Charlie Haden & Brad Mehldau, Long Ago and Far Away (Impulse!)
Charlie Haden (1937-2014) combined the solid tonal qualities of his bass playing with an audacious sense of harmonic adventure. Those qualities were ideal for the departures of Ornette Coleman’s quintet in the late 1950s. After his time with Coleman, Haden continued to employ the contrasting aspects of his musicianship throughout his life up to, including and beyond his remarkable Quartet West recordings. After hearing, by chance, the 23-year-old pianist Brad Mehldau in 1993, Haden arranged for a 1996 engagement at the Jazz Bakery in Los Angeles with Mehldau and alto saxophonist Lee Konitz. The next year, the three recorded together for the Blue Note label. Finally, in 2007 at the Enjoy Jazz Festival in Mannheim, Germany, Haden and Mehldau played for the first time as a duo. After years of delays, Long Ago And Far Away comes from the recording of that concert and finds the two beautifully interacting and supporting one another.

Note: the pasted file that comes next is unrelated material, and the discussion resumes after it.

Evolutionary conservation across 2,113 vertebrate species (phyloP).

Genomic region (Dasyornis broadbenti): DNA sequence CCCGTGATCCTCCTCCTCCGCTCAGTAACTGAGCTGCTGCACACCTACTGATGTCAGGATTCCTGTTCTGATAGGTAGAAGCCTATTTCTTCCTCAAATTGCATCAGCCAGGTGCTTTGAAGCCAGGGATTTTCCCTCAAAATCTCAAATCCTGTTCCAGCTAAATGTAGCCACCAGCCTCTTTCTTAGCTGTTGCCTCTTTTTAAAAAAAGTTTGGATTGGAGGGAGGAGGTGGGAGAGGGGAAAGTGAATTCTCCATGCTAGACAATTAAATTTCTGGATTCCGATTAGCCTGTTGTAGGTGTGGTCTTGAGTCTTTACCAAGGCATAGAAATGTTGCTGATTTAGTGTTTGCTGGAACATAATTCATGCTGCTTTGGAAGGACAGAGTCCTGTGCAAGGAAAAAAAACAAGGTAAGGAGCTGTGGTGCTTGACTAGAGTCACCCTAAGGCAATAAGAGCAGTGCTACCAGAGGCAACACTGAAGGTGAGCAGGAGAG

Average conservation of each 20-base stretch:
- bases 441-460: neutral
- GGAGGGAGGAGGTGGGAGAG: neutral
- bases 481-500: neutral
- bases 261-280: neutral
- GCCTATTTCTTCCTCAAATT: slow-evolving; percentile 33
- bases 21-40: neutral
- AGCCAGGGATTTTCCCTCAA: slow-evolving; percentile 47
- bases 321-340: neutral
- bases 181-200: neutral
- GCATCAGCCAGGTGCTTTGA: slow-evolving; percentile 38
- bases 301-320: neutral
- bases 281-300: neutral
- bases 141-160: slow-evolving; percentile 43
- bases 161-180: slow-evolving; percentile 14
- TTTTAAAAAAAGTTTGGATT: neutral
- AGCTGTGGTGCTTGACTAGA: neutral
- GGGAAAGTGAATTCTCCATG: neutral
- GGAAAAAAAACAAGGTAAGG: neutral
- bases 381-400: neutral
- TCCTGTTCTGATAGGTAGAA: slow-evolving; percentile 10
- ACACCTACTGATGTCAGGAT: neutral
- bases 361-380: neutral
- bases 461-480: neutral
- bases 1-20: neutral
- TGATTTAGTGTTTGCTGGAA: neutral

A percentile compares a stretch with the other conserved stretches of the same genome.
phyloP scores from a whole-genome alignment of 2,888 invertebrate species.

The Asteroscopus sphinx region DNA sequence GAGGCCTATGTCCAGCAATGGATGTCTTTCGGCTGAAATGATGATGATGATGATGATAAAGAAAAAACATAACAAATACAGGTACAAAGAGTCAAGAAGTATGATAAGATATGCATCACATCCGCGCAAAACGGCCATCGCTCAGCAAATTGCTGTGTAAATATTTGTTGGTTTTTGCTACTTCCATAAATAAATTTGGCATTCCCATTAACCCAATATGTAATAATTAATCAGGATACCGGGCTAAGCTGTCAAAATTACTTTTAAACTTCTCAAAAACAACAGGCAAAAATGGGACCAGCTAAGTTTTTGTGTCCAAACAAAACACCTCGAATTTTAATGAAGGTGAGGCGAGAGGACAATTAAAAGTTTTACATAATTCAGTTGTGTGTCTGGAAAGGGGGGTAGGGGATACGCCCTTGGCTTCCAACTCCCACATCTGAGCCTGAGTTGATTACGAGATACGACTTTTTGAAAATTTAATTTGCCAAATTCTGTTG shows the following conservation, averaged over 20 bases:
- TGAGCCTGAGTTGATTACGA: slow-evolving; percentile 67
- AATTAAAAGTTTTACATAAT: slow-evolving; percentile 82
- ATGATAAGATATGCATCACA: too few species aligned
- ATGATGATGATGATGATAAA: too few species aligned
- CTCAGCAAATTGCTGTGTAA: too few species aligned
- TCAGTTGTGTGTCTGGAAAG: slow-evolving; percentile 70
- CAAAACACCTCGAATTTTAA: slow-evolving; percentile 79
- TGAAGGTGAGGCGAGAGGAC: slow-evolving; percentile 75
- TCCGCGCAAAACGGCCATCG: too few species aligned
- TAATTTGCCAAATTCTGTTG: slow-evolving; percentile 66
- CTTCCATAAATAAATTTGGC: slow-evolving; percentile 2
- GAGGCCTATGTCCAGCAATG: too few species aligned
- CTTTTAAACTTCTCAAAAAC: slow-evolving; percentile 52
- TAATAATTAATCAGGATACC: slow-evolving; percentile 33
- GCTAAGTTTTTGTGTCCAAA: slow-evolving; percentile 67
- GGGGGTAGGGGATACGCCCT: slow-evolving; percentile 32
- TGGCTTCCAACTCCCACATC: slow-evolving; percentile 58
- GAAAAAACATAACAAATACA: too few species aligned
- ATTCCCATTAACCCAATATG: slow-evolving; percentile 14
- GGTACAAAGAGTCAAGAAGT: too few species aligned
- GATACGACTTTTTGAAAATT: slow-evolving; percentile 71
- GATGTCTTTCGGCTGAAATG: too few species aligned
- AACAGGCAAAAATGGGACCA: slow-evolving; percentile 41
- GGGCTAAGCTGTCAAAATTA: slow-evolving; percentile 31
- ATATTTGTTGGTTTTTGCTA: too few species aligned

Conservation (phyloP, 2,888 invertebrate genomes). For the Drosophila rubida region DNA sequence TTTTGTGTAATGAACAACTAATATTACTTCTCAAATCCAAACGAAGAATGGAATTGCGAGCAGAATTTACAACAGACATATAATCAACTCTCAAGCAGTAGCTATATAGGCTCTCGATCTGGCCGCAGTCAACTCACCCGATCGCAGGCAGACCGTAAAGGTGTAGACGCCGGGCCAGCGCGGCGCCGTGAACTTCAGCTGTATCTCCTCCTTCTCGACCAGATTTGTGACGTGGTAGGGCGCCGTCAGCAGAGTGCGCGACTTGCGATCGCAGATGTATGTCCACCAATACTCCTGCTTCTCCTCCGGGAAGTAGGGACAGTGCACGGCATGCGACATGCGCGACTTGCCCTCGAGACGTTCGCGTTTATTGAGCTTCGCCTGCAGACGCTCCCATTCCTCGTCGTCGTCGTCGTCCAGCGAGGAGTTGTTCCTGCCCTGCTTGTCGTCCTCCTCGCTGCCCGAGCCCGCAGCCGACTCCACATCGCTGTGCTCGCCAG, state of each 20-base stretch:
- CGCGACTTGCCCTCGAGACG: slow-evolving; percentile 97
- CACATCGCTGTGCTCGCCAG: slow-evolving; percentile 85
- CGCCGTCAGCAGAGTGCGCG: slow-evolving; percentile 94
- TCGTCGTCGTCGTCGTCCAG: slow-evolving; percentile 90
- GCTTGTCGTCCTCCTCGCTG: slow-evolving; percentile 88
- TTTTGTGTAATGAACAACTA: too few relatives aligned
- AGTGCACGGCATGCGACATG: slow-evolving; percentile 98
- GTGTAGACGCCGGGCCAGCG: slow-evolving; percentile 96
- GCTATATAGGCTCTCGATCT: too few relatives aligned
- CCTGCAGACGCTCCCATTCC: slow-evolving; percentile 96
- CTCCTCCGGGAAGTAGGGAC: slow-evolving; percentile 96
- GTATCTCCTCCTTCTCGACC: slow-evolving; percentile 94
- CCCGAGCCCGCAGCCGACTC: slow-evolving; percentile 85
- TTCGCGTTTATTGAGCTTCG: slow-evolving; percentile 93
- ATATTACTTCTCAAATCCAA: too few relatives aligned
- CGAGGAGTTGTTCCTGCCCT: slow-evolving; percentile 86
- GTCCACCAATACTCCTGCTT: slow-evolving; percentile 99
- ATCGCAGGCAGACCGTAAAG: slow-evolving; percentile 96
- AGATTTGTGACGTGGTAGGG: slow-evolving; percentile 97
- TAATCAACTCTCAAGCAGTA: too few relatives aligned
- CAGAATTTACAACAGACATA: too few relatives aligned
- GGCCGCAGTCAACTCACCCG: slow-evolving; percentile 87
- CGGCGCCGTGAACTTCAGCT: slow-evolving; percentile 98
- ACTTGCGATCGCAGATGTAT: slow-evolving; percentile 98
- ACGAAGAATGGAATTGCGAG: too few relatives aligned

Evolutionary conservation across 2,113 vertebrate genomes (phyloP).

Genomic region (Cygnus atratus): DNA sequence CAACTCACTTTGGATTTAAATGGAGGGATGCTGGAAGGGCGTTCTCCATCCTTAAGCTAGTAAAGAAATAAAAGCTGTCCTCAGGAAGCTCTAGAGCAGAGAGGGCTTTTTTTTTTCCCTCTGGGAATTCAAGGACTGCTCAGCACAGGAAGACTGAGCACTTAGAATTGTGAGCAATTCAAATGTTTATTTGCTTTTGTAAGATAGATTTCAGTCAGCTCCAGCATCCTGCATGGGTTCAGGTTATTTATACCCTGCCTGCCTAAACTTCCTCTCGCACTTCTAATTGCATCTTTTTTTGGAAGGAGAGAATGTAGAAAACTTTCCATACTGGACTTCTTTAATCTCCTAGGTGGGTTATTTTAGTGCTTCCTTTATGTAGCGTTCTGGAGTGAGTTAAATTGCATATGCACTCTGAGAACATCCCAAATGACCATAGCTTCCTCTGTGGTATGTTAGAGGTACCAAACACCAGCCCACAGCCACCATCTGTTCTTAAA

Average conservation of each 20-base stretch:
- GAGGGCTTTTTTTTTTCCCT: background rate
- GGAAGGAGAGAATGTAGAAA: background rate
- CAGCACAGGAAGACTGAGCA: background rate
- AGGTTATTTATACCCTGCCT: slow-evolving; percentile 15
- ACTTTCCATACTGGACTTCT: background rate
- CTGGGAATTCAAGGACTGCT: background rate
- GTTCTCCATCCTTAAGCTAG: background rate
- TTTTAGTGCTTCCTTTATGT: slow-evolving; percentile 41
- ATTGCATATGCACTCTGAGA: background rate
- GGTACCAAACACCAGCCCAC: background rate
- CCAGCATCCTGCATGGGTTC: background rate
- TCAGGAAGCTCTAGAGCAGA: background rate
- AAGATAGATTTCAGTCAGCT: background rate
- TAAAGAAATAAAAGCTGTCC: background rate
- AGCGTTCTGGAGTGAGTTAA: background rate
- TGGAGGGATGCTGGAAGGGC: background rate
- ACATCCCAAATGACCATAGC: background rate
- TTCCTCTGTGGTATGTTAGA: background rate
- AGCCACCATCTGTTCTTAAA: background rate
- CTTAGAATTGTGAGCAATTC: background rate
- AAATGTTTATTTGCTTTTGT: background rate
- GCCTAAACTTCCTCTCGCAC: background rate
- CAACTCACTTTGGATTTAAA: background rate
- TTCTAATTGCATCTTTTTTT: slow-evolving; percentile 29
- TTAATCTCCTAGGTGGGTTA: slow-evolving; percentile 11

Mehldau scuffles a bit introducing the melody of the opening Charlie Parker blues “Au Privave,” but after that the two settle into tight interaction and mutual support in five beloved standards from the great American songbook, plus a beguiling version of David Raksin’s rarely performed “My Love And I.”
To these ears, that is the most effective performance of the Mannheim concert, but Haden and Mehldau are satisfying at nearly the same levels of emotion and collaboration in the Jerome Kern title tune, Irving Berlin’s “What’ll I Do,” Matt Dennis’s “Everything Happens To Me” and Sam Coslow’s “My Old Flame,” written in 1934 and still a goldmine of harmonic clues that Haden and Mehldau follow to new riches. It is gratifying to have this commemoration of their empathy.
The album booklet includes enlightening essays by Mehldau and Haden’s wife, Ruth.
This story appears courtesy of Rifftides by Doug Ramsey.
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